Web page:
The Feel of a Coke

A Coke bottle, that is. I’m teaching Trademarks and Unfair Competition this fall at Wayne State, and one of the first examples I use to illustrate how consumers recognize marks is the distinctive Coca-Cola bottle design. It was trademarked in 1959 (see Registration 0696147 at the USPTO site). Now, Coke is changing the bottle, slightly, to be more eco-friendly and to be easier to open. I blogged previously about the risks involved in modifying one’s own brands (calling out Ford and Tab). In discussing the post (which I shamelessly assigned to my class to read), one of my students mentioned that customer expectations are key: if car buyers expect that the Taurus will change year-to-year, and the difference between the old Taurus and the new Five Hundred (er, Taurus) is less than that standard expectation, the shift may not be as problematic as I portray. This is a great insight – one of the joys of teaching! – and I think it applies here as well: the new bottle alters the old design, but gradually, and it maintains existing consumer associations (at least, according to Coke’s testing).

Are there any other good examples out there of companies altering or manipulating their own trademarks, either for good or ill?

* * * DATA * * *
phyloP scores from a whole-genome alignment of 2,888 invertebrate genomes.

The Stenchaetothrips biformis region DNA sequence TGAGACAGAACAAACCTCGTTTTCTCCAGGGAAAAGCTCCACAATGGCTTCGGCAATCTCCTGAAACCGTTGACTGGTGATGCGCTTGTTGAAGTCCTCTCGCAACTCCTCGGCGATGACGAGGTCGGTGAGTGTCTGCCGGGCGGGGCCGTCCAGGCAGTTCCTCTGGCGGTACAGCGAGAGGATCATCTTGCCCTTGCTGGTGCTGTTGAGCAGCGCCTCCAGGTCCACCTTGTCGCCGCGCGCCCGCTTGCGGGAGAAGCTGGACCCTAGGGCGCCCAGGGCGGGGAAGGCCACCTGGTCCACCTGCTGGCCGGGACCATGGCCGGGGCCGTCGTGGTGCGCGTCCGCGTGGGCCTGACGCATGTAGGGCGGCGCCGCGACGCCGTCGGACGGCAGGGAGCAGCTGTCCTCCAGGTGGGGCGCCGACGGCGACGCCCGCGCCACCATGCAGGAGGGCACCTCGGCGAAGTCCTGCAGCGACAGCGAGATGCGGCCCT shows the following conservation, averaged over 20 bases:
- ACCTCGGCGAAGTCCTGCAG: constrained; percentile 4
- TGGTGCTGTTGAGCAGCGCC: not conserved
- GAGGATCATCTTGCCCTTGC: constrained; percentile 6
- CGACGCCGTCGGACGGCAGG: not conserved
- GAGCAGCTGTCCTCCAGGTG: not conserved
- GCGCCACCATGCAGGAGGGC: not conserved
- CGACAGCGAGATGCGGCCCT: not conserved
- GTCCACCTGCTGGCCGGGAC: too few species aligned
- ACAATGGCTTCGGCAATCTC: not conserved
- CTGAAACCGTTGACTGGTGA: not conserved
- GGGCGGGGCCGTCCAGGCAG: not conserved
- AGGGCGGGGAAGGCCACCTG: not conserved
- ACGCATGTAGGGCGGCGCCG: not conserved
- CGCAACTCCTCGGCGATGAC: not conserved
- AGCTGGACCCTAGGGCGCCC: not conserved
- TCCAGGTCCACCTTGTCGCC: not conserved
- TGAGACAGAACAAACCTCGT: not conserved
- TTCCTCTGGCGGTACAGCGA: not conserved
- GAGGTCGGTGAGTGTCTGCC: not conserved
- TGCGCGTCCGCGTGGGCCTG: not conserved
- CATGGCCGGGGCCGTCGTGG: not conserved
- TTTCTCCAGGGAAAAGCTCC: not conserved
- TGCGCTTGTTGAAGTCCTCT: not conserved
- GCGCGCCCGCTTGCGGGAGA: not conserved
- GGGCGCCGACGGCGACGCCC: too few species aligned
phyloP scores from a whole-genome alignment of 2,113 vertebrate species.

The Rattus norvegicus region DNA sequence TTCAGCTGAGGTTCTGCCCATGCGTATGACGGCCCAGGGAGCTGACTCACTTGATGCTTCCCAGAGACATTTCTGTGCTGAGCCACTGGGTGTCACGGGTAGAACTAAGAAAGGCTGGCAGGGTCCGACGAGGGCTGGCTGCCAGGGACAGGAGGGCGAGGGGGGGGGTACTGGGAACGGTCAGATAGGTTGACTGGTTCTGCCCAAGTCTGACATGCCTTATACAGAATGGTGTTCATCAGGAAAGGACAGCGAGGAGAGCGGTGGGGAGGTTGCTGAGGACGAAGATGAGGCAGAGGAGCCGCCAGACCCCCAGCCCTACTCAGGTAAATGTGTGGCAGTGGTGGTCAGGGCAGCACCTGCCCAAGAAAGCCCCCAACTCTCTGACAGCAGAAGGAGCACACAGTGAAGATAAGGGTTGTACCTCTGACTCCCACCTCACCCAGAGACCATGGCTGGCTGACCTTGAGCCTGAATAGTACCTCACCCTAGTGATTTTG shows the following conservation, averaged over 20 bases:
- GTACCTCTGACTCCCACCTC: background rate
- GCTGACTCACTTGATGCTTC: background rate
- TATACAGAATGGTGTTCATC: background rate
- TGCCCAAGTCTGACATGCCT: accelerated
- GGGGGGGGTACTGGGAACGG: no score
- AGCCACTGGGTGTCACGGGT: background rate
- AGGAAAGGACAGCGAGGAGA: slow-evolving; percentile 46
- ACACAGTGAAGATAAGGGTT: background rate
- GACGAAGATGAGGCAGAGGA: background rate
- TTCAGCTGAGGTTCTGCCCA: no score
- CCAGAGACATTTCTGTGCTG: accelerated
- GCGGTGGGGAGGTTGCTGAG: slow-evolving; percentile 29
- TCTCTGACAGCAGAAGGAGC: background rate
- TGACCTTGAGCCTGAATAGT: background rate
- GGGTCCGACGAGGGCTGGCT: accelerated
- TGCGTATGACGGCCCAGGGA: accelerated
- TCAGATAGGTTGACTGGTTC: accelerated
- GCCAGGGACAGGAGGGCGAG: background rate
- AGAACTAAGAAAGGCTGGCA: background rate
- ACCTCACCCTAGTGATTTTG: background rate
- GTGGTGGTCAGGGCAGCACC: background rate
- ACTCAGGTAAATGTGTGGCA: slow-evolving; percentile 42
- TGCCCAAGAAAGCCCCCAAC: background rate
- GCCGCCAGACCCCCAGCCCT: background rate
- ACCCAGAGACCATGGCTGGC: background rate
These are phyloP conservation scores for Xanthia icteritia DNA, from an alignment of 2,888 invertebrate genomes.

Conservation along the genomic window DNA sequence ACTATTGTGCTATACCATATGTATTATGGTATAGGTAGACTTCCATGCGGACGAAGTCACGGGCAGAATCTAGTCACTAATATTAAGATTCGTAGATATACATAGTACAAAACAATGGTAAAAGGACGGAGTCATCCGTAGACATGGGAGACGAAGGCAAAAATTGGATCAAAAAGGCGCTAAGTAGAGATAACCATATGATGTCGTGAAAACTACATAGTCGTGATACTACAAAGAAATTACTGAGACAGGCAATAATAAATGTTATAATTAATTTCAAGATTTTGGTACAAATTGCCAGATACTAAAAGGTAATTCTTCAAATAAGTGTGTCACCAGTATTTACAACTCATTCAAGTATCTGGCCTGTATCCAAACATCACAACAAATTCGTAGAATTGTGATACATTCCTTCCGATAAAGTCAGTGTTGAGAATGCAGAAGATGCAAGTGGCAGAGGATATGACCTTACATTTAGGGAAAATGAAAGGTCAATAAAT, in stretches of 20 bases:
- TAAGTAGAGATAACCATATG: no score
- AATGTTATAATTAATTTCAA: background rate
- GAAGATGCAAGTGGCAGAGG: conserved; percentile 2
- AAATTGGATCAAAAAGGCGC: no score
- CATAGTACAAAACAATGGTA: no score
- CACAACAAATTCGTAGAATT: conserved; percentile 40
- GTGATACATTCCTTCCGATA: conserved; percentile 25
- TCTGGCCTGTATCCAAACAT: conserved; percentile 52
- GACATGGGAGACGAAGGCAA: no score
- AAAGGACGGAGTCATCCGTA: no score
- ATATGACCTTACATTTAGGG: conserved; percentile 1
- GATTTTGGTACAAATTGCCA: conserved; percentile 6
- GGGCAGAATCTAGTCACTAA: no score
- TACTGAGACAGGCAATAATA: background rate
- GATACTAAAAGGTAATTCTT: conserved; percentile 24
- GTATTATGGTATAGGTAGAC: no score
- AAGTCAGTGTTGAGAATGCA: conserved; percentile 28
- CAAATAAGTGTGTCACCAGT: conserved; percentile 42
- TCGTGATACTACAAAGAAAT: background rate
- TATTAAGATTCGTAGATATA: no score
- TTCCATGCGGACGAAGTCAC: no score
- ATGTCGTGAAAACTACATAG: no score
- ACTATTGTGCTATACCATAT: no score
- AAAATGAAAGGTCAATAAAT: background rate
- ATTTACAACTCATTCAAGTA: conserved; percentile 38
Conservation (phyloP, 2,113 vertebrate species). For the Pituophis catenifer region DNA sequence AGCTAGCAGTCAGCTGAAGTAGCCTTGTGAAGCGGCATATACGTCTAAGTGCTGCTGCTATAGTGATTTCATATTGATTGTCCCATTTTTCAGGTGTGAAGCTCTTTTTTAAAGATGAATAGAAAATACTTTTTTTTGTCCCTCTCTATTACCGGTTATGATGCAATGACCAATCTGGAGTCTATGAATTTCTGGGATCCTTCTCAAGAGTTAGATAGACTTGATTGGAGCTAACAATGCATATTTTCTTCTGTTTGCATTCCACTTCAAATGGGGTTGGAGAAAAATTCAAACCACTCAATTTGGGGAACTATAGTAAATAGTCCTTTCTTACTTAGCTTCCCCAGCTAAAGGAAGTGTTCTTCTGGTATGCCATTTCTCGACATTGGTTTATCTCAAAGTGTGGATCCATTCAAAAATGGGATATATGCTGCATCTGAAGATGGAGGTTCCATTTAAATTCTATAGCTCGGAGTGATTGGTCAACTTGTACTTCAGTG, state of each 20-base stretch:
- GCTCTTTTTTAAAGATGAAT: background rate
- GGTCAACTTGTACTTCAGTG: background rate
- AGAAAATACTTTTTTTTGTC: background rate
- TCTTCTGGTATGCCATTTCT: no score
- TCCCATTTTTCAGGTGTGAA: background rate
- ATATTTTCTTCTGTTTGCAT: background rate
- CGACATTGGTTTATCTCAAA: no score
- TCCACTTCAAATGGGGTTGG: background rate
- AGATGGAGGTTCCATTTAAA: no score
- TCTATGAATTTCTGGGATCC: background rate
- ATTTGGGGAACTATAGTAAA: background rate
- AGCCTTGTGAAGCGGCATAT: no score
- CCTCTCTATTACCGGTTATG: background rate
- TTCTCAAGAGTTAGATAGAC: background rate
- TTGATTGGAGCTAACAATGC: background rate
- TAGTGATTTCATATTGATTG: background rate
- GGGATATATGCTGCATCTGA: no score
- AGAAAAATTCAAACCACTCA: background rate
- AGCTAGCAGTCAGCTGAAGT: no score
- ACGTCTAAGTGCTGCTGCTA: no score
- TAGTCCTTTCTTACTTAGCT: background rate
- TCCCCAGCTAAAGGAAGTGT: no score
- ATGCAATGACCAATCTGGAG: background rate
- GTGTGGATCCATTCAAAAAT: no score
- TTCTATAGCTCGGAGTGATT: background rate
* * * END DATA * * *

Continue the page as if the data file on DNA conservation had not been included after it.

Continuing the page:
5 Responses to “The Feel of a Coke”

  1. Derek, it must have been something in the water supply at Baker House (or else it’s just an obvious gimmick), but I use a Coke bottle for exactly the same purpose, to exemplify a strong trademark, the first day of my Intro to IP course. (Actually had to go to this nutty place outside Cincinnati to find an authentic glass bottle; our local supermarket stocked only plastic bottles or cans.) Isn’t Coke itself, and specifically, the ill-fated “New Coke” experiment, one of the best examples of a company trashing its own mark? It took them the better part of a decade to recover the lost goodwill from that one, I think.

  2. Two words: Federal Express –> FedEx.

    You might also appreciate the work of the good folks at:

    They have a lot of discussions of name changes.

  3. Apple, the computer company, has changed their trademarks several times. Most recently they shortened their name from Apple Computer to just Apple.

    This name change reflects the increasing importance of non-computer products in the offerings (e.g., iPhone, iPod, iTV).

    They also change their logo every few years.

    In keeping with your student’s theory they don’t change it so much that it confuses customers; just enough to keep up with their evolving needs. It is likely Apple changes the logo to ensure it fits with the look and feel of its products, both the hardware and the software’s user interface.

  4. Kentucky Fried Chicken –> KFC

    In Jamaica, at least, there were rumors (especially circulating by email) that by taking the word “chicken” out of the name, KFC were not legally obligated to use real chicken in their products, and they would be switching over to something less savory. I don’t know if it affected sales but I came across the discussion multiple times.

  5. Cingular is now the new AT&T!